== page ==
While cosmetic concerns may come to mind first, front teeth that obviously protrude can cause jaw pain and may contribute to speech problems as well. We can’t always permanently correct an overbite until your child’s mouth has finished growing, but there are still a number of things we can do to help reduce the risk of pain, traumatic injury, and improve psychosocial concerns. 


Problems with either the teeth or jaws can cause an underbite. The most difficult scenario is when the lower jaw grows too far forward. In this kind of case, we’ll typically need to wait until the patient has finished growing around are 16 or so to begin their treatment. Even if there’s a waiting period involved, early treatment is still important in order to avoid bite-shifting and damage to the front teeth. Underbite patients who receive early treatment between the ages of about 7-10 are less likely to need jaw surgery when they get older.

Posterior Crossbite

A posterior crossbite can lead to crowding, and may also cause the jaw to shift from one side to the other. Expanding the upper jaw in earlier childhood may allow us to reduce crowding and create space for the front teeth to come through uninterrupted. Expansion can also eliminate any shifting that may be present due to a constricted upper jaw.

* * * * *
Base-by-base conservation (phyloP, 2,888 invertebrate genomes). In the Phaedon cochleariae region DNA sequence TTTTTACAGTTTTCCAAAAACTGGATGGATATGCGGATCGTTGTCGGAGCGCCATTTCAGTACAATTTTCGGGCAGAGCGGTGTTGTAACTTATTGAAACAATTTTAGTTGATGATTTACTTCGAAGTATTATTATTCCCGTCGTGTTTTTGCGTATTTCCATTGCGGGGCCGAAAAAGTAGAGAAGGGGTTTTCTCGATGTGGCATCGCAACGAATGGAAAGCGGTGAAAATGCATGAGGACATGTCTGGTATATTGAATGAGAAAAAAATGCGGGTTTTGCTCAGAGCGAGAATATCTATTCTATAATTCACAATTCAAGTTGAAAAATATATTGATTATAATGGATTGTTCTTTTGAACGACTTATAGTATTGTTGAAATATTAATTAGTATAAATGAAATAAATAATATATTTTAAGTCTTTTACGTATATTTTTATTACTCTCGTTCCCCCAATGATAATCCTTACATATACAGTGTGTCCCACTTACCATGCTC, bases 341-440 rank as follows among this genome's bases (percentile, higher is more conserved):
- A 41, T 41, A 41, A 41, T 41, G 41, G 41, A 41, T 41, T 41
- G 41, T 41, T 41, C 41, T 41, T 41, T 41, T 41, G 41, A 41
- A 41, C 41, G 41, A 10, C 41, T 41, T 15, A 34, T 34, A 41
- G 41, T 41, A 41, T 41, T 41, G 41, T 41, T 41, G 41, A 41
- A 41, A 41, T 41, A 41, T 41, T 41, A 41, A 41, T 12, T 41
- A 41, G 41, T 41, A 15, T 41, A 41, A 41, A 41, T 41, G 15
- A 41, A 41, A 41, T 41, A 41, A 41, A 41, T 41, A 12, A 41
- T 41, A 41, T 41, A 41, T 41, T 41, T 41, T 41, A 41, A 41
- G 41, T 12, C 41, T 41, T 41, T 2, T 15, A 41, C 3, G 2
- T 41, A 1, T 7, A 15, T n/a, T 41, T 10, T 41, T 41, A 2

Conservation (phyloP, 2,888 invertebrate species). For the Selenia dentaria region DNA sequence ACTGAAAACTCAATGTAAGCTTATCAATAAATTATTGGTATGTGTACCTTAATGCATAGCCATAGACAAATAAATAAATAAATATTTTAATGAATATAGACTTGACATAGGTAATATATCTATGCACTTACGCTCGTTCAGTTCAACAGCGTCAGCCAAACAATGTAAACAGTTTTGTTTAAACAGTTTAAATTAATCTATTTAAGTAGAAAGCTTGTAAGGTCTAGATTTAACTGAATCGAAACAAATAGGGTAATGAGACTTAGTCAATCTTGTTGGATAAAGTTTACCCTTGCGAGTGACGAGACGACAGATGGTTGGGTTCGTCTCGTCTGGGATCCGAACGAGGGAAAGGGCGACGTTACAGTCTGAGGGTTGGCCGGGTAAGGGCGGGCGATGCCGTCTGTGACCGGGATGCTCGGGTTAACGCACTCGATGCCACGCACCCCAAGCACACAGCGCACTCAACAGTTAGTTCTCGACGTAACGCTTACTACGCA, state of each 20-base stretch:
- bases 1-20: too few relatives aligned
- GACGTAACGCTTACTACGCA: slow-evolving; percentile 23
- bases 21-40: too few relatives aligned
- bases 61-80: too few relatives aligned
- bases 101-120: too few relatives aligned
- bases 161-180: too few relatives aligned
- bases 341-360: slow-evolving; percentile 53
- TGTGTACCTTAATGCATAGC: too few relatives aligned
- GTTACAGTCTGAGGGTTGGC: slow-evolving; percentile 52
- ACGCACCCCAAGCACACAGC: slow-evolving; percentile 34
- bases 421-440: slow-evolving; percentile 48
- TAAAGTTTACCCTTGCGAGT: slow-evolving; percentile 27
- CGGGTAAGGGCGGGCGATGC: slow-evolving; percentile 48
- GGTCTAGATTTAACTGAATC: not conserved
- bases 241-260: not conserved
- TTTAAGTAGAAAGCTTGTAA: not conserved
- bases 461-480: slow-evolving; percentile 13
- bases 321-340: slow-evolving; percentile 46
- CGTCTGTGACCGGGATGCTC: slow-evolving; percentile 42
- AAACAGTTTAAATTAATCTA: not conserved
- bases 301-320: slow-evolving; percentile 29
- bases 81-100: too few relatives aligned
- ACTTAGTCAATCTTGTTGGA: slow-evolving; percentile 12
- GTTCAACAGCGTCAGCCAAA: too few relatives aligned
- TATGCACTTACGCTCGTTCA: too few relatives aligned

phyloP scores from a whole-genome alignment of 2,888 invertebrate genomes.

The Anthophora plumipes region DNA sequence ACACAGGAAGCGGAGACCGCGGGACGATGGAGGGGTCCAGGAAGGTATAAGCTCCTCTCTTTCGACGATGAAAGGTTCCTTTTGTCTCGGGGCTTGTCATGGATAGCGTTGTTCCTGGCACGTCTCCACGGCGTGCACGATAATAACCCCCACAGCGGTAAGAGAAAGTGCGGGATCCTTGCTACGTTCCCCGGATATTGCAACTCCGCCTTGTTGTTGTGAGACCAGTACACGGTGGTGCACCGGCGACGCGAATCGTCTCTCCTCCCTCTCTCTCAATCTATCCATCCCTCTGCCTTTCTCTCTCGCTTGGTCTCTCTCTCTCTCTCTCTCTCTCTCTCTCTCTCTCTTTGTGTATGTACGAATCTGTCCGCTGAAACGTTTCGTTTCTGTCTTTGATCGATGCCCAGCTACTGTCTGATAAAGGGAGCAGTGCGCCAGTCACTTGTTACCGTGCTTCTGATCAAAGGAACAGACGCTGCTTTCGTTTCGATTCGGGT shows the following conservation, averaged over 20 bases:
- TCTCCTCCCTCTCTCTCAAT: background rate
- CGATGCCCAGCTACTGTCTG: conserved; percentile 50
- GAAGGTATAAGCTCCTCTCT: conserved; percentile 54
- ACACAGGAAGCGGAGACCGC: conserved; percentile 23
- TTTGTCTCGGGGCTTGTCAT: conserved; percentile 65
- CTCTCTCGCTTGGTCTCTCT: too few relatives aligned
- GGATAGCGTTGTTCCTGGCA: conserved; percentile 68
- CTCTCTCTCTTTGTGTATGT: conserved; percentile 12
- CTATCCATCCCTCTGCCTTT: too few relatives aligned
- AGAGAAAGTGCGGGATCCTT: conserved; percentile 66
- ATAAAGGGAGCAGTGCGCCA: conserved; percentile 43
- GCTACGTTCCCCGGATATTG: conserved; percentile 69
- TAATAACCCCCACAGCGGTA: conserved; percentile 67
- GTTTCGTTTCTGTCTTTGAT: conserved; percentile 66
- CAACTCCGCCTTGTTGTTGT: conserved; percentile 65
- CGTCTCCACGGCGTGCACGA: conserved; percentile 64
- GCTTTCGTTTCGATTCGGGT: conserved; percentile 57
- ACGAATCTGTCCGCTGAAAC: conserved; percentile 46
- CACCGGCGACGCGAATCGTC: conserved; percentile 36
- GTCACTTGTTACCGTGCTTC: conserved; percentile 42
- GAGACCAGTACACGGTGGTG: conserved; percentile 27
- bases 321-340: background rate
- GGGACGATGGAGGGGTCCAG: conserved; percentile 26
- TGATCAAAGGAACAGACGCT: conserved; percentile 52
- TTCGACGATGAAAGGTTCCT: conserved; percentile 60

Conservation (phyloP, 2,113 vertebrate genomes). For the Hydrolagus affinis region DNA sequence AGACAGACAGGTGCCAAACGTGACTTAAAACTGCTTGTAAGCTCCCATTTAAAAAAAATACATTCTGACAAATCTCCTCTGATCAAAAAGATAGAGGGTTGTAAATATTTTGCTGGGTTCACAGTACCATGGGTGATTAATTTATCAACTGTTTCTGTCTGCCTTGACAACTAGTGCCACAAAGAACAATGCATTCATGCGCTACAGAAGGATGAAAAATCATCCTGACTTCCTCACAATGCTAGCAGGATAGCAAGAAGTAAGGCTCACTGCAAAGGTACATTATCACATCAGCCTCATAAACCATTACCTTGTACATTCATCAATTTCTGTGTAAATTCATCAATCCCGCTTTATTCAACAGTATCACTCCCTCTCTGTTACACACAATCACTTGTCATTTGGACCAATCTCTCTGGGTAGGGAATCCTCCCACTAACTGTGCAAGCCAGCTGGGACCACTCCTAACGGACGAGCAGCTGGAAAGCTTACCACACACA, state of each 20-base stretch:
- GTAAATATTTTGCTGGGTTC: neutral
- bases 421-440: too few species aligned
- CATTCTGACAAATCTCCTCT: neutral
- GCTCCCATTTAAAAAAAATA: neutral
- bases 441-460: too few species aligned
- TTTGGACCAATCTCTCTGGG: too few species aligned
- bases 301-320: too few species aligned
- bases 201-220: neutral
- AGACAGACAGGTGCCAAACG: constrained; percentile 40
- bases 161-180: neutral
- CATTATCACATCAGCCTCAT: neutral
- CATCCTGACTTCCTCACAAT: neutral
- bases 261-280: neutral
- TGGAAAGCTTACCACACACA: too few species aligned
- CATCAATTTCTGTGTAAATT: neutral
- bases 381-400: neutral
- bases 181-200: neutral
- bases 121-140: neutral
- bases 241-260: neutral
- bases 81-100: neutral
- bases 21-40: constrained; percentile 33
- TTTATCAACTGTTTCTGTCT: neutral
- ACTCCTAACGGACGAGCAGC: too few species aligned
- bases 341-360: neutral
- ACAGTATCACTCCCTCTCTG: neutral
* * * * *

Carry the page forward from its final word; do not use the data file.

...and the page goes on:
Anterior Open Bites & Deep Bites

These are vertical bite problems. In bites that are too deep, the top teeth completely cover the bottom ones when biting, which can indicate a small lower jaw. In an open bite, the overall bite doesn’t overlap enough. This may be a sign that there is a finger, thumb, or tongue habit causing dental problems. If this is the case, our team will be happy to work with you and your child to eliminate destructive habits early on. This will allow development to continue normally. Open and deep bites can usually be detected by the time your child is ready for their first orthodontic appointment. 

Early Evaluations = Healthier Smiles

Early orthodontic evaluations are an important part of giving your child a healthy smile! As children grow, their jawbones begin to harden and will eventually stop growing. Any orthodontic procedures we perform at this point will take more time and be more invasive. This includes treatments such as tooth extraction or oral surgery. 

Having your child examined and treated by an orthodontist as a child often helps prevent the need for orthodontics later in life. Preventive treatment like early evaluations can also make comprehensive orthodontic treatment faster and more efficient!

We make sure your child’s smile is top priority with a talented team committed to providing five-star orthodontic care, in a friendly and stress-free environment. Located in Dunwoody, it’s easy to take the first step towards a beautiful smile that will last a lifetime when you visit Kaplan Orthodontics. And with 2020 on the horizon, there’s no better way to jump into the new year than by giving your child a head start on a beautiful smile! 

If you’re ready to schedule your child’s first orthodontic appointment with us, get in touch today. We’d love to help you get started.